When you’re looking to change something in your life, you have two very different options available to you. One is the choice that most of us make– to fix or improve ourselves so that we’re the way we think we’re supposed to be to achieve the goal. The other is a radically different approach – to come up with a creative strategy to achieve the goal, just as we are, using our natural skills and preferences.
When we succeed by being ourselves instead of changing ourselves, we don’t waste all that time and effort struggling to change who we are — a struggle that’s often fruitless. We hook into our inborn talents. Things tend to flow easily. We’re much more likely to succeed as ourselves than as a forced, watered-down version of some ideal.
Example: the introvert lawyer who needs to negotiate
Let’s take an introvert corporate lawyer in a major New York law firm. His job is to put together high-powered deals, which means he spends a lot of his time negotiating. On the other side of the negotiations table are generally hyper-aggressive, shark types, and they tend to stomp all over his gentle, sweet, diffident personality.
“Okay,” he says to himself. “I need some help here. I’ll go hire a negotations coach who can teach me how to be strong, confident, and aggressive, so opposing counsel stops eating me for lunch.”
Or our buddy, the introvert lawyer, can take an entirely different approach. He can work with a coach who understands and respects introverts and knows techniques to help introverts succeed using their gifts. The coach may show our lawyer how to use his quiet nature, listening skills, sincerity, and ability to ask deep questions to help both sides come together and craft a solution that works well for everyone.
The other attorneys may come in thinking negotiations are an antagonistic, zero-sum game, but he doesn’t have to buy into that. And he can quietly, gently shift the dynamic to a more cooperative one.
Note: You can read more about negotiating for introvert lawyers and get a ton of insights about introversion in Susan Cain’s incredible book, Quiet: The Power of Introverts in a World that Can’t Stop Talking.
Opportunity and challenge
As a coachee, you have a tremendous opportunity. You can work with a coach who understands you and can help you succeed by being yourself
You have to have the confidence and will to keep looking until you find someone who understands and appreciates you, just as you are. Someone who sees you as whole, perfect, beautiful. Not flawed, broken, and in need of being fixed.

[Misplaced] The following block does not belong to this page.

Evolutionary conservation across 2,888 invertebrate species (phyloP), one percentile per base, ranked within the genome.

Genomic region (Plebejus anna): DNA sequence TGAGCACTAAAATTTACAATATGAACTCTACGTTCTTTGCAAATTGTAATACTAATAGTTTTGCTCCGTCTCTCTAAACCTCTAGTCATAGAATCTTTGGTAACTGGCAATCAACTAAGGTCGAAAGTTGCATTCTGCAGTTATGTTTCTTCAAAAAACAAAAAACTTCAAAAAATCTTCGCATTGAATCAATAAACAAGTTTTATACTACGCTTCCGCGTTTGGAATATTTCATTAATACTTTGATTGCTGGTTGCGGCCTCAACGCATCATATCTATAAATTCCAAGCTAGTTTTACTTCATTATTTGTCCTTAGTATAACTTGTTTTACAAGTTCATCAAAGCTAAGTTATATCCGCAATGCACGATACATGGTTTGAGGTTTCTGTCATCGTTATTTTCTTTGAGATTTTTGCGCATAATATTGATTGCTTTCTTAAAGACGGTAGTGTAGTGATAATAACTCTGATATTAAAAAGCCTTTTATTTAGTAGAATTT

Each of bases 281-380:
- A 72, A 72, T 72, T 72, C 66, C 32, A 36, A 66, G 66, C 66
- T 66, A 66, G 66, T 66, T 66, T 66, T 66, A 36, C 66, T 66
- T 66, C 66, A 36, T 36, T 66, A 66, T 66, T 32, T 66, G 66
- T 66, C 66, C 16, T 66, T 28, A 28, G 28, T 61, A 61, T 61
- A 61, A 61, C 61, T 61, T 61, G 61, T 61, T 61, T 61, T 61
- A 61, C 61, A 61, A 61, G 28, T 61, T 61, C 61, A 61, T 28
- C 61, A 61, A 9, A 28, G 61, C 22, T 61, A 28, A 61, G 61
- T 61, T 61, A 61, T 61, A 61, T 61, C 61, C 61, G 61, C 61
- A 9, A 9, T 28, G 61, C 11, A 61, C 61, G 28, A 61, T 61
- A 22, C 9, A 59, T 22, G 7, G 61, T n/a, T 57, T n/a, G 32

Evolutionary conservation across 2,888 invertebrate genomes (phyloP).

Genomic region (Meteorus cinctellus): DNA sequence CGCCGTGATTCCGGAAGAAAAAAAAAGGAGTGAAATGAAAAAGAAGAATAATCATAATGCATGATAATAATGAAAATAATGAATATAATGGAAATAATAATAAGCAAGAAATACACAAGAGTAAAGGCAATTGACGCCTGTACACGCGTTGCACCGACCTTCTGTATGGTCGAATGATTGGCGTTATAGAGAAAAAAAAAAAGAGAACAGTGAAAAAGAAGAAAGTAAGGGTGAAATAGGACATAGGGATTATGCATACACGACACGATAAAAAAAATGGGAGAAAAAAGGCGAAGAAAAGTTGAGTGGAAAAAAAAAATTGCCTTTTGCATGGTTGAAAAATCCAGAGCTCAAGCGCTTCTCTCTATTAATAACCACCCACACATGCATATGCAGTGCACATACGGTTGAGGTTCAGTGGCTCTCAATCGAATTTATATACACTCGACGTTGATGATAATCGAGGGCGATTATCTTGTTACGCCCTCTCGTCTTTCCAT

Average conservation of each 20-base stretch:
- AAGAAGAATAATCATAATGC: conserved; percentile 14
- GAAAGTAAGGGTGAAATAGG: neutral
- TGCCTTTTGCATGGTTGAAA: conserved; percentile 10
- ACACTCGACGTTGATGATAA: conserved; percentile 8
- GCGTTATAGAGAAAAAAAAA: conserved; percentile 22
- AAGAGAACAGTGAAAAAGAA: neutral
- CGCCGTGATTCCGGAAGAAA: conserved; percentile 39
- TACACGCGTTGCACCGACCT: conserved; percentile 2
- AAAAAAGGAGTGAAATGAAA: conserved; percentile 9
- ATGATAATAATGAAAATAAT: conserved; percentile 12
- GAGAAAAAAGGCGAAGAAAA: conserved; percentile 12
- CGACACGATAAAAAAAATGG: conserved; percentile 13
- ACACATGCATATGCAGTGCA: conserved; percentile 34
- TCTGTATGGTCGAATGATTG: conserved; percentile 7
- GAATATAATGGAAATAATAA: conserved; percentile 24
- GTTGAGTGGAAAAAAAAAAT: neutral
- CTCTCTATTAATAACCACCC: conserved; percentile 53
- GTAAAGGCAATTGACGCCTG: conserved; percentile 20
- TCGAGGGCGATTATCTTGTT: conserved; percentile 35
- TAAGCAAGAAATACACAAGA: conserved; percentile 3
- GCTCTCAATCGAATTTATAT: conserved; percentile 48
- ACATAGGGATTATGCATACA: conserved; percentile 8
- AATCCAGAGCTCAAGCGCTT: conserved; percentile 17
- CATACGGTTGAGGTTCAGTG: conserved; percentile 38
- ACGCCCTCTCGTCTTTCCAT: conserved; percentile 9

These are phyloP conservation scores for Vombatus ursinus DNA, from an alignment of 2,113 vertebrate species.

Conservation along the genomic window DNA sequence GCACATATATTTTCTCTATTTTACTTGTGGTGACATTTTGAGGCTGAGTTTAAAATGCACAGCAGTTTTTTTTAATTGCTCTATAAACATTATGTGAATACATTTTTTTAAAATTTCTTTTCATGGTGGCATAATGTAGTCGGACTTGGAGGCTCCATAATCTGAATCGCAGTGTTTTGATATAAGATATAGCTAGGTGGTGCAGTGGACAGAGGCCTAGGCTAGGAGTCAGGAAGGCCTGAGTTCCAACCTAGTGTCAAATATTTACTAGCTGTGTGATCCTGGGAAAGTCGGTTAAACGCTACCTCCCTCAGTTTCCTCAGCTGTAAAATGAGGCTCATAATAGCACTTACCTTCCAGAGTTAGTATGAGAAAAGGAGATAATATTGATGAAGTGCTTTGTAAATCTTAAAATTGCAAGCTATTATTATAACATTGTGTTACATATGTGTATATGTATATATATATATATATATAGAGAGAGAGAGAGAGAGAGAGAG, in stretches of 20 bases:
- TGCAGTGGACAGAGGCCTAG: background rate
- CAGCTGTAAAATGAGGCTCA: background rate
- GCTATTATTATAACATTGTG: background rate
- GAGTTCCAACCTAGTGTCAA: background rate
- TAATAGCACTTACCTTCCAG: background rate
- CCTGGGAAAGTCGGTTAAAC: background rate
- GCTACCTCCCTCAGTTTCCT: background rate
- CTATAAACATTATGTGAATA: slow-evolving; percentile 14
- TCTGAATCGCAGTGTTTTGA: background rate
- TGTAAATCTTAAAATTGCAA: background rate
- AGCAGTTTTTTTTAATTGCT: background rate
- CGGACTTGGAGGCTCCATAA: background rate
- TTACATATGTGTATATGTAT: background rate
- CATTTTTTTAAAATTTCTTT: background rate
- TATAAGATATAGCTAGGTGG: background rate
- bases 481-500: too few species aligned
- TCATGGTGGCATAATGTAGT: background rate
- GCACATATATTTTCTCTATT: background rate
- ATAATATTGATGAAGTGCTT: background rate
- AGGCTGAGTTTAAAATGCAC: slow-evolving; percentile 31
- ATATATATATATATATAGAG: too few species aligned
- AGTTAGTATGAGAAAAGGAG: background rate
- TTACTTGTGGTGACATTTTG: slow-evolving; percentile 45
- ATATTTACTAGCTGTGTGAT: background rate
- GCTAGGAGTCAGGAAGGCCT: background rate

The world of coaching is enormous and diverse. Coaches who’d like you and see the magic in you are likely out there. You just have to have the confidence to keep searching until you find them.
We’ve bought into the idea that we’re supposed to be a certain way
Why do so many people settle for working with someone who doesn’t understand them and wants to change them? Because almost all of us, to some degree, have bought into the idea that we’re supposed to be a certain way if we want to succeed in life. We absorb images of the way we’re supposed to be from family, friends, our education, religious and other groups, the media, and society ingeneral.
Different things appear on different people’s lists, but some common things people think they should be are: confident, sociable, positive, organized, goal-oriented, morning people, willing to work hard, well-liked, and thick-skinned. If we’re not the way we think we should be, we’ll generally keep struggling to change ourselves to be what we think we’re supposed to be. Even though the process is a real downer, takes a ton of energy, often doesn’t work, and, is almost impossible to sustain in the long run.
We’re perfect as we are
I believe the truth is that we’re all perfect, just as we are. We don’t need to change to be okay or to succeed in life. And it’s difficult or impossible to change fundamental things about ourselves, even if we wanted to.
The trick is to set up our lives so they truly work for us, so we succeed at whatever we care about, just as we are. It may take some creativity and involve some trial and error.
But this effort, in my view, is well worth it.
We’ll look at categories of wonderful coachees who may be mistreated and misunderstood by the wrong coaches for them, but who’d be appreciated and adored by the right ones.